If you aim to buy prestige, be prepared to pay for it. The more you want, the more you’ll pay. When the Miami Heat basketball team opened its new arena, it created a super-premium level of seating…consisting of about eight seats that were practically under the basket. The price: a mere $50,000. Did they sell out? In about 24 hours.Whatever it is you are selling, there is a way to charge more for it – by throwing in a little prestige. This may not be something you want to do right now – now may be the time to grab market share by underpricing aggressively – but sooner or later you should think about how to apply this very fundamental and powerful marketing strategy to your business.Remember that people want to pay you more! You do them a great psychological service by finding a way to charge them more. Think about it.

Sometime soon I’ll talk about techniques for creating high perceived value, the cornerstone of any marketing plan to raise prices.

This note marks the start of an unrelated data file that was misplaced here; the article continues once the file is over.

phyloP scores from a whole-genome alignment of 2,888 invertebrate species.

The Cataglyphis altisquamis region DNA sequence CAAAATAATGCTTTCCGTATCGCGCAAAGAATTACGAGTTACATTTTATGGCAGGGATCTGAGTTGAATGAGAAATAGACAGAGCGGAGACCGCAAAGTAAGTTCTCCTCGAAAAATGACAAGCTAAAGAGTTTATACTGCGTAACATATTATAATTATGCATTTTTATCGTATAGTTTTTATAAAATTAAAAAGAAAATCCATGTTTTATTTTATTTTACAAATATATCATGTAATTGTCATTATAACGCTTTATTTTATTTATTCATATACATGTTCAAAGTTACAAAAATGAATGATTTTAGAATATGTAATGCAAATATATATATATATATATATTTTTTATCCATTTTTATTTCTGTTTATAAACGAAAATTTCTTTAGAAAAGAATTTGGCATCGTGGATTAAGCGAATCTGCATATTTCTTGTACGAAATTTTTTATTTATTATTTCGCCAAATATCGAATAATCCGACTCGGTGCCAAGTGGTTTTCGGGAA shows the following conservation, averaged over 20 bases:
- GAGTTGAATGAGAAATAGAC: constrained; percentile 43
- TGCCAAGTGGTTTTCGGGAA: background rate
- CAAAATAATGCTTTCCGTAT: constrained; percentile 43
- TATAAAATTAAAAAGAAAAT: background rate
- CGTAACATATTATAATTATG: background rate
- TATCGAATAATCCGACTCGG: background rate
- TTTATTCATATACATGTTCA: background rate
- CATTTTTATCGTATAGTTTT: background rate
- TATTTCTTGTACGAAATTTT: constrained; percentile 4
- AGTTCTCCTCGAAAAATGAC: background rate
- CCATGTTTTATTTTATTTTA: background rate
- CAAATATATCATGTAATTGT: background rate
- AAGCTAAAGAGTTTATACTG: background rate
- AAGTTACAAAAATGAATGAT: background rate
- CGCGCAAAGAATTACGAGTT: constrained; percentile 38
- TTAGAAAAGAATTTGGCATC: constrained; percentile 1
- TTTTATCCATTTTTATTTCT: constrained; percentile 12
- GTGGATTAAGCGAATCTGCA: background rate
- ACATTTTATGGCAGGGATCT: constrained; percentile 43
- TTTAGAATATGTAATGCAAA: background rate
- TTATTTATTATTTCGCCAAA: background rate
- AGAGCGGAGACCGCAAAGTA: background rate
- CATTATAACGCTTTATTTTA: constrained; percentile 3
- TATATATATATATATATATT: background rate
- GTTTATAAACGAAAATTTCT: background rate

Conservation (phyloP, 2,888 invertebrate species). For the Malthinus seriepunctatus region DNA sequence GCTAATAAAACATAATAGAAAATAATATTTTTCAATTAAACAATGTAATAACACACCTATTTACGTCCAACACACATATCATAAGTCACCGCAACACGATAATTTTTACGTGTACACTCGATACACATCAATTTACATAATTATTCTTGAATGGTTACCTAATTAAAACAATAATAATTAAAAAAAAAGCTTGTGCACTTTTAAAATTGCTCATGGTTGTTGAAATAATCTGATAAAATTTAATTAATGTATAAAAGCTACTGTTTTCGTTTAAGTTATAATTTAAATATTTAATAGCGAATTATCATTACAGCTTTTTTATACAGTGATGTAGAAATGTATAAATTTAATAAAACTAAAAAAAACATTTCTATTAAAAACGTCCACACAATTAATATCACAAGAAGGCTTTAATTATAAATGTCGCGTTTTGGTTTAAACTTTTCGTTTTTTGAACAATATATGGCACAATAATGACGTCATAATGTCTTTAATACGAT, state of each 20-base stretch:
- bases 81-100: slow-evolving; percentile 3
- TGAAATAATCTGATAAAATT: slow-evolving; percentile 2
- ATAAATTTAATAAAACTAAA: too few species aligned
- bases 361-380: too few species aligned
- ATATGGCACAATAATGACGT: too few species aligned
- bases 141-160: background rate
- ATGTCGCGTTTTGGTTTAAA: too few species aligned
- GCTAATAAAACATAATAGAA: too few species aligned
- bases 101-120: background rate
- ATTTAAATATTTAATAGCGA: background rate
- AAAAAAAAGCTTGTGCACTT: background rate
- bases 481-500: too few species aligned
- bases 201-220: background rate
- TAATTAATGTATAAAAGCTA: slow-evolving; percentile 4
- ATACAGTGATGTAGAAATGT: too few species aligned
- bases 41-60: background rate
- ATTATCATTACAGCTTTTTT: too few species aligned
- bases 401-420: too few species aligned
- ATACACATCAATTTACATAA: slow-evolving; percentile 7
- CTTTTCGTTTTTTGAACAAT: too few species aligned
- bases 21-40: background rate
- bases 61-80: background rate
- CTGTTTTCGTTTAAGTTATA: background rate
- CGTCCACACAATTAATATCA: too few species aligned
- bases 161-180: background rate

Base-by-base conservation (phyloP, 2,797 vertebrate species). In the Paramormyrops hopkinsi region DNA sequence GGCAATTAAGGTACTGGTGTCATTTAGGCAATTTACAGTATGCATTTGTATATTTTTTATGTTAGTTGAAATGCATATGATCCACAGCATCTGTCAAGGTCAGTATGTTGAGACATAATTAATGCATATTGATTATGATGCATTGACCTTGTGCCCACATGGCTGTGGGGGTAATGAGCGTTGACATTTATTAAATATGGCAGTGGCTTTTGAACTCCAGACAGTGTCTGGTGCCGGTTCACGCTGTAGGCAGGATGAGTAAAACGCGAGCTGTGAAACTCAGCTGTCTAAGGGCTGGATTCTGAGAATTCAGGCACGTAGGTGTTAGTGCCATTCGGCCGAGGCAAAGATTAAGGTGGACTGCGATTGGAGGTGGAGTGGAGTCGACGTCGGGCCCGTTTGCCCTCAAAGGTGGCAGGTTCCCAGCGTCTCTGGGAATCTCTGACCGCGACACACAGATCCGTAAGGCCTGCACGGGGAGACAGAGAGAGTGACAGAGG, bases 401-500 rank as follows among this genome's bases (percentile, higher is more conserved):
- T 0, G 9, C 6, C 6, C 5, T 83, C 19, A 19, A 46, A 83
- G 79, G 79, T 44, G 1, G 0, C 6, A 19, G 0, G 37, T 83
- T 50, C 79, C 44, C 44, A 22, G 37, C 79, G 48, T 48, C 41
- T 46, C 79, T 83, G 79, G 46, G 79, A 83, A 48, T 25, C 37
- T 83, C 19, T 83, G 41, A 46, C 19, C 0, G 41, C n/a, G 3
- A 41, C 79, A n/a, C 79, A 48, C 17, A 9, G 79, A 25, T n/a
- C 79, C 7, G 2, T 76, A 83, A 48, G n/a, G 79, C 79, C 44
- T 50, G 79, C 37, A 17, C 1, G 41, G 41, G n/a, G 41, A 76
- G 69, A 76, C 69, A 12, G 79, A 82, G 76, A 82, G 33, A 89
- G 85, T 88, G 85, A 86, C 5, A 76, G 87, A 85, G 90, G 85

[Ed. Note: Mark Morgan Ford was the creator of Early To Rise. In 2011, Mark retired from ETR and now writes the Palm Beach Letter. His advice, in our opinion, continues to get better and better with every essay, particularly in the controversial ones we have shared today. We encourage you to read everything you can that has been written by Mark.]
Mark Morgan Ford

Mark Morgan Ford was the creator of Early To Rise. In 2011, Mark retired from ETR and now writes the Wealth Builders Club. His advice, in our opinion, continues to get better and better with every essay, particularly in the controversial ones we have shared today. We encourage you to read everything you can that has been written by Mark.

Mark Morgan Ford

Mark Morgan Ford was the creator of Early To Rise. In 2011, Mark retired from ETR and now writes the Wealth Builders Club. His advice, in our opinion, continues to get better and better with every essay, particularly in the controversial ones we have shared today. We encourage you to read everything you can that has been written by Mark.